Gearing up for the most wonderful time of the year, we can’t wait to get back to the beautiful Blue Ridge Parkway near Floyd, Virginia, for none other than FloydFest! To get everyone ready for this one-of-a-kind event, we’re interviewing some of our favorite FloydFest artists on the road to FloydFest 17 ~ Freedom (July 26-30).
For Part 3 of FloydFest ~ Freedom Bound, we caught up with Drew Emmitt, the mandolin and guitar player as well as the lead singer for Leftover Salmon, who are pioneers in the Colorado New Grass scene, though they actually classify themselves as Polyethnic Cajun Slamgrass.
Leftover Salmon will be returning to Floydfest for the fourth time this year. What have you guys enjoyed about playing here in the past?
Oh yeah, there’s a whole lot I enjoy about it. It’s in a beautiful place, for one thing. The setting is just unbelievable. The lineup is just always really great, and really great people that run it, and great people that come to the festival. It’s a great crowd to play for. And it’s a nice size, too, you know? It’s not overwhelmingly big, yet it’s enough people to really have fun. And I like the different stages, the late night Beer Garden Stage is really cool, Main Stage is a really nice facility, really nicely built stage, great production. And then the other stage [Hill Holler] that we played last year, the one in the meadow, is a really great stage as well. And I’ve also done some workshops on the Workshop Porch, which is really fun as well. So all the different stages are really great, and the whole vibe of the festival is just wonderful, we just love it.
And last year you guys hosted an impromptu set on the main stage, with Keller Williams and a few other guests. What was it like getting that together last minute?
Well it was really exciting for us, because…well for one thing, that set was going to be in the beer garden, which would have been fine, but for it to be moved to the main stage was really exciting. I was really bummed that Gregg Allman wasn’t going to be able to make it, and of course Gregg has since passed. But it was a big honor to be asked to take the place of Gregg, and to host that set with Keller and to really be the center of the impromptu jam. Which is something that, traditionally and historically, Leftover Salmon has always been a really good band for that opportunity, because we always welcome people to come and sit in. It’s always been our tradition to play with other musicians, and to open our music up to that. It just felt like a really great opportunity, and it was really fun. And we were very honored that we were asked to do that.
It was so cool seeing how well backup singers worked with your band. You guys do have a knack for inviting people all across the musical board.
It’s what we love to do. You know, growing up in the festival circuit, the festival culture, it’s what we’ve always done, and has always been fun for us. And we’ve gotten to play with some amazing people. It’s always an adventure.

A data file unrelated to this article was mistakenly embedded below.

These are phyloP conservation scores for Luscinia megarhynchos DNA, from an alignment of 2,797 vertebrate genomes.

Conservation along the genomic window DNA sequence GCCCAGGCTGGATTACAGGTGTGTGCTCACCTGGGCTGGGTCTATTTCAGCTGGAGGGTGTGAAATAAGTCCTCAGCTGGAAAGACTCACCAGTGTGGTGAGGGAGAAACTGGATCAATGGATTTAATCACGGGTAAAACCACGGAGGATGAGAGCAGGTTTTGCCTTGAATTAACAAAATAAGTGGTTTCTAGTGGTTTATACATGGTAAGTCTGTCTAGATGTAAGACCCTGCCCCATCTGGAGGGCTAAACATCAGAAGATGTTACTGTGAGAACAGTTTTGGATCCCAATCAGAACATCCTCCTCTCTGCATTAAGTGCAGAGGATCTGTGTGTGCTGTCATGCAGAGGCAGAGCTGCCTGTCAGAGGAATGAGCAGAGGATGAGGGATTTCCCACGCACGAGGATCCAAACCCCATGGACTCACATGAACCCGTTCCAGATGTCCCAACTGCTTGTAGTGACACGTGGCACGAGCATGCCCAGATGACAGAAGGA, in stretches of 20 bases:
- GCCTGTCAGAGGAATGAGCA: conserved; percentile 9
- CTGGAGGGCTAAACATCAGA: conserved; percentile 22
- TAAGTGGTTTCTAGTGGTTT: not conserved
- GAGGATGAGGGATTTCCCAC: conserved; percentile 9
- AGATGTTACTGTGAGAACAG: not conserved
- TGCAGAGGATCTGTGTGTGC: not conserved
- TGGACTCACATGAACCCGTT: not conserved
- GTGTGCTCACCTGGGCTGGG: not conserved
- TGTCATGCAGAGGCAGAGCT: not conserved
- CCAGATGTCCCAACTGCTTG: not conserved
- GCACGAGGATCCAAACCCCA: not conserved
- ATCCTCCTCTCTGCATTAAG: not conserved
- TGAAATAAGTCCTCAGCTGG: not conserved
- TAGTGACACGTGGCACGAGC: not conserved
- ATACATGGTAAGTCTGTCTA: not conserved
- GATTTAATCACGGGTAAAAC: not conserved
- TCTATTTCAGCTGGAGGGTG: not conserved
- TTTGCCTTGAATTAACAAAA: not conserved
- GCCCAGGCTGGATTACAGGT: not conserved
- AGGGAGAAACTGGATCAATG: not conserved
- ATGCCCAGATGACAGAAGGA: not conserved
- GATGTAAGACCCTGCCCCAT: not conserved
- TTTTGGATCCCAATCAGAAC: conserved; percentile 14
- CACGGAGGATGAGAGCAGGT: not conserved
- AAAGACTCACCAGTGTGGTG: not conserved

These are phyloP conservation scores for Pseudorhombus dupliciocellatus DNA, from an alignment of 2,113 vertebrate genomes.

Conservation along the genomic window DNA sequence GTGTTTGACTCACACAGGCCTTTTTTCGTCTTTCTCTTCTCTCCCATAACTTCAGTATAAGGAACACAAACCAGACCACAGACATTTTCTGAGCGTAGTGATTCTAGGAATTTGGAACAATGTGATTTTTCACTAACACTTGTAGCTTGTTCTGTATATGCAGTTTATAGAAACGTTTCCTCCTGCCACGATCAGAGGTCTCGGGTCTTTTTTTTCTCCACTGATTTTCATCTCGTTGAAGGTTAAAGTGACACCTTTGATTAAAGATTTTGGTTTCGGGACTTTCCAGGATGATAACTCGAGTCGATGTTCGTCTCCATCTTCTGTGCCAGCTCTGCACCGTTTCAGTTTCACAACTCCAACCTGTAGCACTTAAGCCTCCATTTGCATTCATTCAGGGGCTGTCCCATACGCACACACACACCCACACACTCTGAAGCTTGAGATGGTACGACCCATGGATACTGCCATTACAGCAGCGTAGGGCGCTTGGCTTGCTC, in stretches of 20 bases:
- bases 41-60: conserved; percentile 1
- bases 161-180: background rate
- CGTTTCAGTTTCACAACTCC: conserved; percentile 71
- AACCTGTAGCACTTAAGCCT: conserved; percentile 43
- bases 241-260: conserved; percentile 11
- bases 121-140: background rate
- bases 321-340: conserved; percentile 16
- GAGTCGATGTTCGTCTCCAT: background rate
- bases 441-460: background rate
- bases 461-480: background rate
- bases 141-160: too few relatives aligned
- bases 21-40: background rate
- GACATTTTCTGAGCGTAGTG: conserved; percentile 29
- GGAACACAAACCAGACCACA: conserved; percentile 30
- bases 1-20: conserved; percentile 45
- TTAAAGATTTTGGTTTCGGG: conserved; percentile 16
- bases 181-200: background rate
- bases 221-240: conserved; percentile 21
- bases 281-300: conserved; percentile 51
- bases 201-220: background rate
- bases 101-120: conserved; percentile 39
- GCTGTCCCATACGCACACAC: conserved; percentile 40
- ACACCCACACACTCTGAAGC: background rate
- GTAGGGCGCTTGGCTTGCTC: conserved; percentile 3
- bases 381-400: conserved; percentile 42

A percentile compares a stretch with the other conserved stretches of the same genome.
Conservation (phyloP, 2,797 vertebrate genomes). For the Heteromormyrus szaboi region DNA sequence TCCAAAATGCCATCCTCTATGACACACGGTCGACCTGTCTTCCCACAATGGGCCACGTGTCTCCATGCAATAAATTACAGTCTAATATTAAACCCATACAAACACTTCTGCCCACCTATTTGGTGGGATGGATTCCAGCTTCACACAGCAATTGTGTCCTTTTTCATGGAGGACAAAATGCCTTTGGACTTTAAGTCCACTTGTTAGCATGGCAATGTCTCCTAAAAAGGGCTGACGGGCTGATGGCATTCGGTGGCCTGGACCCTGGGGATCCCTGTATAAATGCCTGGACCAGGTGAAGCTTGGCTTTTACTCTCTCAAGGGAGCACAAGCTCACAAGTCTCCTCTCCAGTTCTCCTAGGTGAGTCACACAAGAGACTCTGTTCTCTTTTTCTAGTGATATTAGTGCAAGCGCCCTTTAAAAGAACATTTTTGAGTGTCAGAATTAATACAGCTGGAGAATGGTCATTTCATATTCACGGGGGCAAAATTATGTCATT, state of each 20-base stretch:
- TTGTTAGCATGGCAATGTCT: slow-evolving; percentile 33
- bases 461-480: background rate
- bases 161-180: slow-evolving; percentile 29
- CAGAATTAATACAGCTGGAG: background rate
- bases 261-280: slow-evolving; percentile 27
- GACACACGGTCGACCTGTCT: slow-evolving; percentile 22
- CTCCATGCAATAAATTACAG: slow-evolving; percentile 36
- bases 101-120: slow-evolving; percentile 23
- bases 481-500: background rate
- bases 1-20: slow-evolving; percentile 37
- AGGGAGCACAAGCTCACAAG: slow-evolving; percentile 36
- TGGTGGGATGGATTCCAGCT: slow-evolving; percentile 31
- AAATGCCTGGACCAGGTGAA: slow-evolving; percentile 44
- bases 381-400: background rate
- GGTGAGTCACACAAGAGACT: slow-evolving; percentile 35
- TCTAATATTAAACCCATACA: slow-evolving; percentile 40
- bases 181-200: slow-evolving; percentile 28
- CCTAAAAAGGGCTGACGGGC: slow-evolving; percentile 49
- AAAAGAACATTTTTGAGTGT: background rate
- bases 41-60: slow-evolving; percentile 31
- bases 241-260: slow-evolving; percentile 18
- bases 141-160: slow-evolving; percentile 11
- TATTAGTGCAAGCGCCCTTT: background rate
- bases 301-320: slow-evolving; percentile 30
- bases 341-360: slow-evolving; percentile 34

And you, personally, have always been influenced as much by rock ‘n’ roll as bluegrass. I imagine Gregg, and The Allman Brothers, have had a big influence on your music?
Huge, huge, huge influence. As a guitar player, and as a singer. I love the Allman Brothers, I always thought they were the perfect combination of rock and roll and the southern flavor in rock…and just great songs, great guitar playing, great singing, yeah, the Allman Brothers really did it for me. And of course, a lot of the other classic rock bands, like Zeppelin, and The Beatles and Stones…but the Allman Brothers really were the epitome, for me, of what rock and roll guitar playing was. Duane and Dickie were always such an inspiration to my guitar playing, and made me really want to play the guitar, and specifically play a Gibson guitar, and get that sound. And Gregg Allman’s singing was a huge inspiration for my singing. You know I had my Allman Brothers songbook when I was a teenager, and learned and played their songs in garage bands. Yeah, they were a huge, huge influence on me, and that was a big loss, well in my life, but of course the music world. It was kind of a shock, even though I knew Gregg was not doing well. But it definitely had a big impact upon me, for sure.
When you started out with Salmon, you were all about going off of the New Grass Revival example and creating a new hybrid kind of bluegrass. But listening to your solo stuff, and your stuff later on with Bill Nershi, you more or less get back to more traditional take on bluegrass. These days, as you tour with Salmon, where do you find yourself on the spectrum? Do you get to play a lot of traditional grass, either in other gigs or just on your own time?
I do! I did a festival back in February called Big Sky Big Grass, which is a wonderful festival with a great lineup every year, and this is the tenth year I’ve done that. And I did it with a bluegrass band, Tyler Grant on guitar, and then Andy Thorn and Greg Garrison from Salmon, and then myself. I love doing that whenever I can. I did a gig about a month or so ago in Denver at the Big Wonderful festival, same lineup. And whenever I can, whenever it makes sense, I like putting together a bluegrass band. It’s just so much fun, and it’s so simple. You know, acoustic instruments and preamps, and you plug in and away you go. It’s just kind of much more torn down, and back to the roots.
I love doing that, and I also love cranking up the electric guitar, and electric mandolin, and going full on rock ‘n’ roll. I feel that both are equal parts of what my music is, and Salmon is a combination of those two things. For me, both aspects of what I love in one band. So that’s always been ideal for me. But I love to get away and do different projects. Andy Thorn and I sometimes will do duo shows, and that’s really fun, just banjo and mandolin and guitar. I love both aspects.
As you said about New Grass Revival, when I saw them years and years ago, that really inspired me that bluegrass could be taken in different directions, and taken in a rock ‘n’ roll direction. Utilizing that traditional format, with bluegrass instruments, but pushing the envelope. And of course, nowadays, there’s more and more of that, a lot of these young bands coming up are continuing that. It’s great to see it. You know, I think, back in the day, when Salmon was first starting out, in the early 90s, it was kind of a crazy concept for people to grasp. Bluegrass with drums, and electric instruments, and going back and forth between bluegrass and rock. And now, it’s kind of a normal thing, so I think we might have been part of a link on the chain, taking what New Grass did and brought it into the future. It’s really great to be a part of that. There’s many many ways to play bluegrass, and I think that right now a lot of bands are proving that.